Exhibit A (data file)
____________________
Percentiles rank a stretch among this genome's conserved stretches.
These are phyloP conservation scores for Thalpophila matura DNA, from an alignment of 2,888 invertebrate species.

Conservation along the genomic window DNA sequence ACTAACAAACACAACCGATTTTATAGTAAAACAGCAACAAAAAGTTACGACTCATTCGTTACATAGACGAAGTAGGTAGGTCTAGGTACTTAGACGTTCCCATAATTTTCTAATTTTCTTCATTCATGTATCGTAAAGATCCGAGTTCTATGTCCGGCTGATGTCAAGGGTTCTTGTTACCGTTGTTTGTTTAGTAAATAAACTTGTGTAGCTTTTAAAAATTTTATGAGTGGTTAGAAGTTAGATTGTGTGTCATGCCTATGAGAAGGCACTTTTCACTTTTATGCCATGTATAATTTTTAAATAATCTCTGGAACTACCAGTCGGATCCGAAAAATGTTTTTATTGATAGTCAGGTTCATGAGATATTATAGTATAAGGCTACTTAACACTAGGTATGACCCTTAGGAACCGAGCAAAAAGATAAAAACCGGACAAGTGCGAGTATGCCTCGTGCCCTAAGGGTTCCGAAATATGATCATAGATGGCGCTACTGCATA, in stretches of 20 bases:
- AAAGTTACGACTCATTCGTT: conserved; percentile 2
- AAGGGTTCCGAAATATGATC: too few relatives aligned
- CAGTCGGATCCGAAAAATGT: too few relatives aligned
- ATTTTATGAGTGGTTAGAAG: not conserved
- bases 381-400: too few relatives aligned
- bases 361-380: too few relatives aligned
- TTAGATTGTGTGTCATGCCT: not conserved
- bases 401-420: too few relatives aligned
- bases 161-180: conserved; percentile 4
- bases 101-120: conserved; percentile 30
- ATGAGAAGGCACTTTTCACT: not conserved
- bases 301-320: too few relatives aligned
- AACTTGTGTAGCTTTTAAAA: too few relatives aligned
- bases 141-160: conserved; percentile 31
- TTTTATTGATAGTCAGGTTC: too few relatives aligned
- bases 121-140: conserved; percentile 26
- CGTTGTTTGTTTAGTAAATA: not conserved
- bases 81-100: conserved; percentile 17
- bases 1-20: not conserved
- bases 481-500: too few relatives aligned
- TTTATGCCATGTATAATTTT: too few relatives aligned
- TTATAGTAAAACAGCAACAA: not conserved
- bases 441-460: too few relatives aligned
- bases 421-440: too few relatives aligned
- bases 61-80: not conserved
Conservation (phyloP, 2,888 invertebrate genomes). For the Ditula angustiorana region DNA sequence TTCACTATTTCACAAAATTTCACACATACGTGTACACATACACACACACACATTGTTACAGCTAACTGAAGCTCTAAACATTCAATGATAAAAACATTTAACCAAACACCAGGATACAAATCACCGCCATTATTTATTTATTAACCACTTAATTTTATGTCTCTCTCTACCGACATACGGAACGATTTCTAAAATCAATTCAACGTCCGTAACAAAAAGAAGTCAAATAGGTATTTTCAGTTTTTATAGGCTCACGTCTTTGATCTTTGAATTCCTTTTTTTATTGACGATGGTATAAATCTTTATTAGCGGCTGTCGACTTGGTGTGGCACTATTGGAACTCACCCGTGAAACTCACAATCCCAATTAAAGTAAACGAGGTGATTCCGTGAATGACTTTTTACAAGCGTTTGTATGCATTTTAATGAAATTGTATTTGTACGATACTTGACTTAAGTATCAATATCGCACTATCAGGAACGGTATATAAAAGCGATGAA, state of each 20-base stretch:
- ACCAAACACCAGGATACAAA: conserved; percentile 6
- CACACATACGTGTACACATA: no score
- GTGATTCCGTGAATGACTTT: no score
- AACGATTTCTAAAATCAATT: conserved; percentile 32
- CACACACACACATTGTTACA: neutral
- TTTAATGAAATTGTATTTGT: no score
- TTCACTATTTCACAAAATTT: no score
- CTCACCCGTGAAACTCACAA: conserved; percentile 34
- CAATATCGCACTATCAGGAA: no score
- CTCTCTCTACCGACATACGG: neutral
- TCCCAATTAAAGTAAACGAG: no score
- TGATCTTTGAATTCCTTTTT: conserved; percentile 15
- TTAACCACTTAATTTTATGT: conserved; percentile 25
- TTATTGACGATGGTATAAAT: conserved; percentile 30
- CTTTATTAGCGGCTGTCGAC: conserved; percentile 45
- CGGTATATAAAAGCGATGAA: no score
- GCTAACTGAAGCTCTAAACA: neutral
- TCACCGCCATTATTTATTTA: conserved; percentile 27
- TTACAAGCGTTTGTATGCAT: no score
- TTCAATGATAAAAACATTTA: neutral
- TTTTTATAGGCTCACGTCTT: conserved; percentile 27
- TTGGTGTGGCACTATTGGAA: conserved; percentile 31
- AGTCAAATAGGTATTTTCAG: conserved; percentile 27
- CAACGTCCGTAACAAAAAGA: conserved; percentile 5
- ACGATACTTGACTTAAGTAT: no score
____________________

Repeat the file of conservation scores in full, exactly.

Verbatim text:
Percentiles rank a stretch among this genome's conserved stretches.
These are phyloP conservation scores for Thalpophila matura DNA, from an alignment of 2,888 invertebrate species.

Conservation along the genomic window DNA sequence ACTAACAAACACAACCGATTTTATAGTAAAACAGCAACAAAAAGTTACGACTCATTCGTTACATAGACGAAGTAGGTAGGTCTAGGTACTTAGACGTTCCCATAATTTTCTAATTTTCTTCATTCATGTATCGTAAAGATCCGAGTTCTATGTCCGGCTGATGTCAAGGGTTCTTGTTACCGTTGTTTGTTTAGTAAATAAACTTGTGTAGCTTTTAAAAATTTTATGAGTGGTTAGAAGTTAGATTGTGTGTCATGCCTATGAGAAGGCACTTTTCACTTTTATGCCATGTATAATTTTTAAATAATCTCTGGAACTACCAGTCGGATCCGAAAAATGTTTTTATTGATAGTCAGGTTCATGAGATATTATAGTATAAGGCTACTTAACACTAGGTATGACCCTTAGGAACCGAGCAAAAAGATAAAAACCGGACAAGTGCGAGTATGCCTCGTGCCCTAAGGGTTCCGAAATATGATCATAGATGGCGCTACTGCATA, in stretches of 20 bases:
- AAAGTTACGACTCATTCGTT: conserved; percentile 2
- AAGGGTTCCGAAATATGATC: too few relatives aligned
- CAGTCGGATCCGAAAAATGT: too few relatives aligned
- ATTTTATGAGTGGTTAGAAG: not conserved
- bases 381-400: too few relatives aligned
- bases 361-380: too few relatives aligned
- TTAGATTGTGTGTCATGCCT: not conserved
- bases 401-420: too few relatives aligned
- bases 161-180: conserved; percentile 4
- bases 101-120: conserved; percentile 30
- ATGAGAAGGCACTTTTCACT: not conserved
- bases 301-320: too few relatives aligned
- AACTTGTGTAGCTTTTAAAA: too few relatives aligned
- bases 141-160: conserved; percentile 31
- TTTTATTGATAGTCAGGTTC: too few relatives aligned
- bases 121-140: conserved; percentile 26
- CGTTGTTTGTTTAGTAAATA: not conserved
- bases 81-100: conserved; percentile 17
- bases 1-20: not conserved
- bases 481-500: too few relatives aligned
- TTTATGCCATGTATAATTTT: too few relatives aligned
- TTATAGTAAAACAGCAACAA: not conserved
- bases 441-460: too few relatives aligned
- bases 421-440: too few relatives aligned
- bases 61-80: not conserved
Conservation (phyloP, 2,888 invertebrate genomes). For the Ditula angustiorana region DNA sequence TTCACTATTTCACAAAATTTCACACATACGTGTACACATACACACACACACATTGTTACAGCTAACTGAAGCTCTAAACATTCAATGATAAAAACATTTAACCAAACACCAGGATACAAATCACCGCCATTATTTATTTATTAACCACTTAATTTTATGTCTCTCTCTACCGACATACGGAACGATTTCTAAAATCAATTCAACGTCCGTAACAAAAAGAAGTCAAATAGGTATTTTCAGTTTTTATAGGCTCACGTCTTTGATCTTTGAATTCCTTTTTTTATTGACGATGGTATAAATCTTTATTAGCGGCTGTCGACTTGGTGTGGCACTATTGGAACTCACCCGTGAAACTCACAATCCCAATTAAAGTAAACGAGGTGATTCCGTGAATGACTTTTTACAAGCGTTTGTATGCATTTTAATGAAATTGTATTTGTACGATACTTGACTTAAGTATCAATATCGCACTATCAGGAACGGTATATAAAAGCGATGAA, state of each 20-base stretch:
- ACCAAACACCAGGATACAAA: conserved; percentile 6
- CACACATACGTGTACACATA: no score
- GTGATTCCGTGAATGACTTT: no score
- AACGATTTCTAAAATCAATT: conserved; percentile 32
- CACACACACACATTGTTACA: neutral
- TTTAATGAAATTGTATTTGT: no score
- TTCACTATTTCACAAAATTT: no score
- CTCACCCGTGAAACTCACAA: conserved; percentile 34
- CAATATCGCACTATCAGGAA: no score
- CTCTCTCTACCGACATACGG: neutral
- TCCCAATTAAAGTAAACGAG: no score
- TGATCTTTGAATTCCTTTTT: conserved; percentile 15
- TTAACCACTTAATTTTATGT: conserved; percentile 25
- TTATTGACGATGGTATAAAT: conserved; percentile 30
- CTTTATTAGCGGCTGTCGAC: conserved; percentile 45
- CGGTATATAAAAGCGATGAA: no score
- GCTAACTGAAGCTCTAAACA: neutral
- TCACCGCCATTATTTATTTA: conserved; percentile 27
- TTACAAGCGTTTGTATGCAT: no score
- TTCAATGATAAAAACATTTA: neutral
- TTTTTATAGGCTCACGTCTT: conserved; percentile 27
- TTGGTGTGGCACTATTGGAA: conserved; percentile 31
- AGTCAAATAGGTATTTTCAG: conserved; percentile 27
- CAACGTCCGTAACAAAAAGA: conserved; percentile 5
- ACGATACTTGACTTAAGTAT: no score